We’ve all seen the videos — people at the gym getting far too intimate with the row machine or turning lat pulldowns into a Cirque du Soleil act, or looking like they got tased.
Don’t be that guy or girl.
In addition to a 99.94% chance of generating incredulous looks or even outright laughter, goofy workout behavior can also lead to serious injury. For lurking among the vast catalog of funny videos on the internet are more than a few documenting some pretty gruesome accidents, like legs and arms bending in ways they are not supposed to, folks passing out or getting knocked out cold — the list goes on.
Working out is serious business. This doesn’t mean you have to go to the gym with a scowl on your face, humming Evanescence songs; it just means you should learn how to use the various machines and pay attention to what you are doing.
Whether you’re trying to add size or simply lose weight, understanding how and what to do to accomplish your goals is crucial. Let’s take a look at three basic exercises
The bench press is a great upper body exercise targeting the chest, triceps and shoulders.
- Lie on the bench with the bar crossing the bridge of your nose.
- Position your hands on the bar with a narrow, medium or wide grip. (A narrow grip concentrates more on the triceps, whereas a wide grip puts more emphasis on the chest.)
- Lift the bar of the race and slowly position your arms to form a 90-degree angle with the bench or floor. This is important, because, if the bar is too far forward or too far back, you could easily lose control of the weight.
- Lower the bar to your chest and then push it back up to the starting position.
- Strive for 4-5 sets of 8-12 reps.
Squats are not just for legs; they are a great all-around exercise that promotes body-wide muscle growth and fat loss in a variety of ways, including by boosting the production of human growth hormone (HGH).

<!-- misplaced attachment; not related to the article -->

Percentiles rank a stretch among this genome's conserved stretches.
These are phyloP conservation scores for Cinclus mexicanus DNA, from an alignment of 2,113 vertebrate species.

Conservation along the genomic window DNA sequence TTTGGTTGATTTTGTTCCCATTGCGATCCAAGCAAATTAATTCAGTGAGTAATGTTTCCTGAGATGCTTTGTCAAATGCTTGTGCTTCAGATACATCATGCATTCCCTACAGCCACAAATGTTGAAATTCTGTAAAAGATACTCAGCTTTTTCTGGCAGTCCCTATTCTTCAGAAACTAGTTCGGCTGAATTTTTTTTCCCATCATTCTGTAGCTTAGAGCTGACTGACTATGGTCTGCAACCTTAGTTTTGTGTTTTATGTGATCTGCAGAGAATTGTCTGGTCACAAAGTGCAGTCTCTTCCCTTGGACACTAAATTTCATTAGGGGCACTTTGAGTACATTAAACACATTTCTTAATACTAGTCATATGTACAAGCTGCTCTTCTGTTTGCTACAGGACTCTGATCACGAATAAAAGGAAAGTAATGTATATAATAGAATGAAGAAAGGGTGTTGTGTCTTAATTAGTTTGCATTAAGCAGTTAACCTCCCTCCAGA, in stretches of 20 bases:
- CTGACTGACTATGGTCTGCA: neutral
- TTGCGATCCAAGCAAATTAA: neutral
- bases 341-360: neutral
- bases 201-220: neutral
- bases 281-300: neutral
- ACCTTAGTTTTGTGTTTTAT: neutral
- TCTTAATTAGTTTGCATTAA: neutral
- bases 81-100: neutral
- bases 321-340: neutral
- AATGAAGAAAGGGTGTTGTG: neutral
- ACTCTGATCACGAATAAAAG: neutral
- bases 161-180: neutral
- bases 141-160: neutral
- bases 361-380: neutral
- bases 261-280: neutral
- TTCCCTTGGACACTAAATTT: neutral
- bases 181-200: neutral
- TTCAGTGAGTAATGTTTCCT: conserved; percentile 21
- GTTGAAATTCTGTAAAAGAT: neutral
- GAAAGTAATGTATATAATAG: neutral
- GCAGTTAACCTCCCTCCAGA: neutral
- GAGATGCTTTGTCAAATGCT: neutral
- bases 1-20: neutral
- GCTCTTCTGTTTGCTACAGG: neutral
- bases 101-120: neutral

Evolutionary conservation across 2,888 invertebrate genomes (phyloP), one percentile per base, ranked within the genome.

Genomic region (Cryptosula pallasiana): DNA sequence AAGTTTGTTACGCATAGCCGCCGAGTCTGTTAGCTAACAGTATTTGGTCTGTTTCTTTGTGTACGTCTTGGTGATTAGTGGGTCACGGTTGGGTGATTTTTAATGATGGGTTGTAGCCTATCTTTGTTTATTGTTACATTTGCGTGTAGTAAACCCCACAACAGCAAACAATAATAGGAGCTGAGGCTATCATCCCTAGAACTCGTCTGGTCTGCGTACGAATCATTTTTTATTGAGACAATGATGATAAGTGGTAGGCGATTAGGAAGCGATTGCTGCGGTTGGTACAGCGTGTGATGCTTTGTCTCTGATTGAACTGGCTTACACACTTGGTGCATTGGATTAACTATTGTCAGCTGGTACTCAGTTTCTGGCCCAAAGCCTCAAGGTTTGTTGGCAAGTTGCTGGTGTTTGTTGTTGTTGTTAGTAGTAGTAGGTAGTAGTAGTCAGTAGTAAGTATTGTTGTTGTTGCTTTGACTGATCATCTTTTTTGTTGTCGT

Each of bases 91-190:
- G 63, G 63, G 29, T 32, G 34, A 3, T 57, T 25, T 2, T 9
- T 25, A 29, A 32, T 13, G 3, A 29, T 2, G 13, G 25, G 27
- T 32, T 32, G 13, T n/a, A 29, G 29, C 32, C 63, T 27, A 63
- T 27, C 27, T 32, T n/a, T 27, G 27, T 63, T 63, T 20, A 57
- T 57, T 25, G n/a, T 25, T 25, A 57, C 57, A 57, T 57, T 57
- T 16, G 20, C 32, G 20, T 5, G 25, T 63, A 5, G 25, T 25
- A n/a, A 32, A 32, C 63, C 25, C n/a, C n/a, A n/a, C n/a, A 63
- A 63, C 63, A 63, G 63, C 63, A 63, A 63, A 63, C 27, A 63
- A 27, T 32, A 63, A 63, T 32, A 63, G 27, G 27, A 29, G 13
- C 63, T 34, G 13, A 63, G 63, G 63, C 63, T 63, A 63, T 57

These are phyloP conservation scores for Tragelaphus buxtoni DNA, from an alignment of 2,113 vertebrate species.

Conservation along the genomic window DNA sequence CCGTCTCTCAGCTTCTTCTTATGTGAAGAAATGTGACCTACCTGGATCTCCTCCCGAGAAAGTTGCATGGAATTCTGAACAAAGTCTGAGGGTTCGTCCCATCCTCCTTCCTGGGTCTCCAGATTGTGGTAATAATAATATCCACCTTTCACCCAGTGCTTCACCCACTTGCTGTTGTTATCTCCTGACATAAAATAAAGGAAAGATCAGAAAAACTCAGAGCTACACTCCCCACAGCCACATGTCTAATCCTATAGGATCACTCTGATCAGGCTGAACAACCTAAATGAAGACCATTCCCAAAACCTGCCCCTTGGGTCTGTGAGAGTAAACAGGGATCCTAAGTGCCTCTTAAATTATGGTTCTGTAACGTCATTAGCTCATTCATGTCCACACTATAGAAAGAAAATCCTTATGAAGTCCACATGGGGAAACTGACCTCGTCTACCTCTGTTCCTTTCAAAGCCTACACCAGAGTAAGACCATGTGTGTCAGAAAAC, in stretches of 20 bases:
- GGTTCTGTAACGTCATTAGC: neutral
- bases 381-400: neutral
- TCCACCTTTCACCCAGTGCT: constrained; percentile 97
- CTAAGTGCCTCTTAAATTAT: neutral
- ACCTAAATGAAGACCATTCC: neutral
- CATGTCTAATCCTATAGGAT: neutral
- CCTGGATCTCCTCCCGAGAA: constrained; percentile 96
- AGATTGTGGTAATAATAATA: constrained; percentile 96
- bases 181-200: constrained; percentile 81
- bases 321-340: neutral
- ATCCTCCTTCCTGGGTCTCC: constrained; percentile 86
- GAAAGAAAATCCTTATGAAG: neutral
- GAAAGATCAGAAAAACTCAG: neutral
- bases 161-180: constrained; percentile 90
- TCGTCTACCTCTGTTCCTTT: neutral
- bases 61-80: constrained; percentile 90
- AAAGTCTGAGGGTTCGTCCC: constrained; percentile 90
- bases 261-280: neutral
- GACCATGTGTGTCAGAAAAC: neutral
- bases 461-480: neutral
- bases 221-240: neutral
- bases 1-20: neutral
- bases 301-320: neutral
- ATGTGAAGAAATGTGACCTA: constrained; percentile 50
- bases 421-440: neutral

Make sure the weight is racked at a height that makes you stoop — but just slightly — to get under it. Then, place the bar in a “comfortable” position across the back of your neck, with your hands holding on to it for stability.
- Lift up, get control of the weight and then step away from the rack.
- Keep your feet slightly wider than hip-width apart.
- Point your toes faintly outward.
- Breath in deeply and keep your core tight.
- Move your butt back and squat down slowly until your thighs are parallel (or lower) to the ground, keeping the bulk of the weight on your heels.
- Lift back up to the starting position, continuing to keep your core tight.
- Try to do 5-8 sets of 15-20 reps.
We bring up this exercise primarily because it may be the most abused exercise on the planet. The lat pulldown bar is not a trapeze; it was designed to build up — surprise, surprise — the latissimus dorsi muscles (or “lats” for short) and can also be used for chest and triceps exercises. We’ll discuss the former:
- Adjust the lap bar (that’s the thing with the big foam rollers on each side) so that your legs and butt are snug against the seat. (When you’re ready to start, you’ll need to get off the seat to grab the lat pulldown bar but make the seat adjustments while your hands are still free.)
- Position your hands so that each end of the lat pulldown bar is covered or just barely protruding.
- Slowly lower yourself back onto the seat, with your legs tucked firmly under the lap bar.
- Pull the bar evenly to your chest.
- Attempt to do 4-5 sets of 8-12 reps.
Obviously, there are many more exercises in the gym than just these three, but hopefully this gives you an idea how to approach them too. If you don’t know how to do something — ask! Most seasoned gym goers appreciate someone trying to learn, rather than those looking to be gym-fail video stars.
Also, don’t forget to fuel your exercise sessions with a good pre-workout, like Noo Fuzion™, powered by 10,050 mg of active ingredients, including NOO FUEL™, which provides users the ultimate mind and body experience!